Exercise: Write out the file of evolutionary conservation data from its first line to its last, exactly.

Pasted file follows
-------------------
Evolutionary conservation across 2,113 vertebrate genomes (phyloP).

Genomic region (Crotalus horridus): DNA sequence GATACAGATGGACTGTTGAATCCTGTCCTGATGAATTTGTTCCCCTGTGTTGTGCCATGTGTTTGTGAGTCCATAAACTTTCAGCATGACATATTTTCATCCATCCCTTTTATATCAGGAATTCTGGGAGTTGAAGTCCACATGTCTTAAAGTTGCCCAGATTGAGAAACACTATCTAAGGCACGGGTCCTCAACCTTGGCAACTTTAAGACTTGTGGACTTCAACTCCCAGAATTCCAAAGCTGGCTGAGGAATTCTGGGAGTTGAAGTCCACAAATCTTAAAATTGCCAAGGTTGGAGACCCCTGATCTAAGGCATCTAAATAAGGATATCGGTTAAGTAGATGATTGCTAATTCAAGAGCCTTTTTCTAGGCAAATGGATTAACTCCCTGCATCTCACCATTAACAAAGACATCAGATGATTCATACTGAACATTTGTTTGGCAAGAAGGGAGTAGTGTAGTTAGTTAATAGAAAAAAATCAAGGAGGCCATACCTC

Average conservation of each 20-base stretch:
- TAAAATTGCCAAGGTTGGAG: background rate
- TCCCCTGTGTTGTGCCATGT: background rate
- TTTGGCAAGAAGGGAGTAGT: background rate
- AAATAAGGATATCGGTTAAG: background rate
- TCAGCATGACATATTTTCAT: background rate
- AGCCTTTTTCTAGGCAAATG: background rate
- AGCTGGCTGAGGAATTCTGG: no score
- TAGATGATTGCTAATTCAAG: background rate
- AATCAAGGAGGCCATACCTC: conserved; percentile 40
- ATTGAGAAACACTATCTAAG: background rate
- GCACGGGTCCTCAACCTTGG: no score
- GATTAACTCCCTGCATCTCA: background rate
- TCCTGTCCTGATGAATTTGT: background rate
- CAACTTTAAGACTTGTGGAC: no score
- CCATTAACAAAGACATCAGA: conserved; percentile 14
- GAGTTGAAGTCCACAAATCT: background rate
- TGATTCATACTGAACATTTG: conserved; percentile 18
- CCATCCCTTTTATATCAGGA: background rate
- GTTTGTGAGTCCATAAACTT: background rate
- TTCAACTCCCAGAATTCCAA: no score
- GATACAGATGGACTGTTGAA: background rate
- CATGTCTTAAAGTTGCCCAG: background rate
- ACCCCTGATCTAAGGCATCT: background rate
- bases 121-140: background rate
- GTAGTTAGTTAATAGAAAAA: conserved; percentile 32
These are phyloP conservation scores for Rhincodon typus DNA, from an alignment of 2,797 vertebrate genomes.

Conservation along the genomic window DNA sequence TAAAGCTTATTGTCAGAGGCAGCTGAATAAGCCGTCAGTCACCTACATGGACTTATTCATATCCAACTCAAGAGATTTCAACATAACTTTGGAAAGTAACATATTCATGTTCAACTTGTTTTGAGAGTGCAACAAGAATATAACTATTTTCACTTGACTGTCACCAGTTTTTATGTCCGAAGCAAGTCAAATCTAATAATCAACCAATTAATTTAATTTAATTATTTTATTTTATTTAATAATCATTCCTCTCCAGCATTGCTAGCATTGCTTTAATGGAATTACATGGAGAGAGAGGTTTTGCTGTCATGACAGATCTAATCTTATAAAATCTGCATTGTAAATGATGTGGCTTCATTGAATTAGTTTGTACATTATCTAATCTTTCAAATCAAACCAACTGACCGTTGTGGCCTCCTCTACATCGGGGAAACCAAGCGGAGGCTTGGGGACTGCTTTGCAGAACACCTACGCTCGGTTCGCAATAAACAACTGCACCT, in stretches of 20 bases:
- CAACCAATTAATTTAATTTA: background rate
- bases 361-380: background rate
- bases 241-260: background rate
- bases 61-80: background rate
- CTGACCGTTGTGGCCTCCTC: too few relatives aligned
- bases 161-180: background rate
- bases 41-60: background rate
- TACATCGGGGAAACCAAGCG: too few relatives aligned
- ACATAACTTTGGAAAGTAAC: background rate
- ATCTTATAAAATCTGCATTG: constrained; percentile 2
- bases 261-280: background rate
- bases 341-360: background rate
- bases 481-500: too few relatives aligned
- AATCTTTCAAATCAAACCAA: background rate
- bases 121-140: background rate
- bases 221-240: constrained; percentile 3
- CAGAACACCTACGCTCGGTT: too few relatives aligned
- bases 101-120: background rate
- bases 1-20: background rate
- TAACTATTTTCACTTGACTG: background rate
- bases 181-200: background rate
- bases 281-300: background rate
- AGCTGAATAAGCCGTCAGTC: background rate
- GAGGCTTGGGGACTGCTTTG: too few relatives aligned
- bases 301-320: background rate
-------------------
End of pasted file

Evolutionary conservation across 2,113 vertebrate genomes (phyloP).

Genomic region (Crotalus horridus): DNA sequence GATACAGATGGACTGTTGAATCCTGTCCTGATGAATTTGTTCCCCTGTGTTGTGCCATGTGTTTGTGAGTCCATAAACTTTCAGCATGACATATTTTCATCCATCCCTTTTATATCAGGAATTCTGGGAGTTGAAGTCCACATGTCTTAAAGTTGCCCAGATTGAGAAACACTATCTAAGGCACGGGTCCTCAACCTTGGCAACTTTAAGACTTGTGGACTTCAACTCCCAGAATTCCAAAGCTGGCTGAGGAATTCTGGGAGTTGAAGTCCACAAATCTTAAAATTGCCAAGGTTGGAGACCCCTGATCTAAGGCATCTAAATAAGGATATCGGTTAAGTAGATGATTGCTAATTCAAGAGCCTTTTTCTAGGCAAATGGATTAACTCCCTGCATCTCACCATTAACAAAGACATCAGATGATTCATACTGAACATTTGTTTGGCAAGAAGGGAGTAGTGTAGTTAGTTAATAGAAAAAAATCAAGGAGGCCATACCTC

Average conservation of each 20-base stretch:
- TAAAATTGCCAAGGTTGGAG: background rate
- TCCCCTGTGTTGTGCCATGT: background rate
- TTTGGCAAGAAGGGAGTAGT: background rate
- AAATAAGGATATCGGTTAAG: background rate
- TCAGCATGACATATTTTCAT: background rate
- AGCCTTTTTCTAGGCAAATG: background rate
- AGCTGGCTGAGGAATTCTGG: no score
- TAGATGATTGCTAATTCAAG: background rate
- AATCAAGGAGGCCATACCTC: conserved; percentile 40
- ATTGAGAAACACTATCTAAG: background rate
- GCACGGGTCCTCAACCTTGG: no score
- GATTAACTCCCTGCATCTCA: background rate
- TCCTGTCCTGATGAATTTGT: background rate
- CAACTTTAAGACTTGTGGAC: no score
- CCATTAACAAAGACATCAGA: conserved; percentile 14
- GAGTTGAAGTCCACAAATCT: background rate
- TGATTCATACTGAACATTTG: conserved; percentile 18
- CCATCCCTTTTATATCAGGA: background rate
- GTTTGTGAGTCCATAAACTT: background rate
- TTCAACTCCCAGAATTCCAA: no score
- GATACAGATGGACTGTTGAA: background rate
- CATGTCTTAAAGTTGCCCAG: background rate
- ACCCCTGATCTAAGGCATCT: background rate
- bases 121-140: background rate
- GTAGTTAGTTAATAGAAAAA: conserved; percentile 32
These are phyloP conservation scores for Rhincodon typus DNA, from an alignment of 2,797 vertebrate genomes.

Conservation along the genomic window DNA sequence TAAAGCTTATTGTCAGAGGCAGCTGAATAAGCCGTCAGTCACCTACATGGACTTATTCATATCCAACTCAAGAGATTTCAACATAACTTTGGAAAGTAACATATTCATGTTCAACTTGTTTTGAGAGTGCAACAAGAATATAACTATTTTCACTTGACTGTCACCAGTTTTTATGTCCGAAGCAAGTCAAATCTAATAATCAACCAATTAATTTAATTTAATTATTTTATTTTATTTAATAATCATTCCTCTCCAGCATTGCTAGCATTGCTTTAATGGAATTACATGGAGAGAGAGGTTTTGCTGTCATGACAGATCTAATCTTATAAAATCTGCATTGTAAATGATGTGGCTTCATTGAATTAGTTTGTACATTATCTAATCTTTCAAATCAAACCAACTGACCGTTGTGGCCTCCTCTACATCGGGGAAACCAAGCGGAGGCTTGGGGACTGCTTTGCAGAACACCTACGCTCGGTTCGCAATAAACAACTGCACCT, in stretches of 20 bases:
- CAACCAATTAATTTAATTTA: background rate
- bases 361-380: background rate
- bases 241-260: background rate
- bases 61-80: background rate
- CTGACCGTTGTGGCCTCCTC: too few relatives aligned
- bases 161-180: background rate
- bases 41-60: background rate
- TACATCGGGGAAACCAAGCG: too few relatives aligned
- ACATAACTTTGGAAAGTAAC: background rate
- ATCTTATAAAATCTGCATTG: constrained; percentile 2
- bases 261-280: background rate
- bases 341-360: background rate
- bases 481-500: too few relatives aligned
- AATCTTTCAAATCAAACCAA: background rate
- bases 121-140: background rate
- bases 221-240: constrained; percentile 3
- CAGAACACCTACGCTCGGTT: too few relatives aligned
- bases 101-120: background rate
- bases 1-20: background rate
- TAACTATTTTCACTTGACTG: background rate
- bases 181-200: background rate
- bases 281-300: background rate
- AGCTGAATAAGCCGTCAGTC: background rate
- GAGGCTTGGGGACTGCTTTG: too few relatives aligned
- bases 301-320: background rate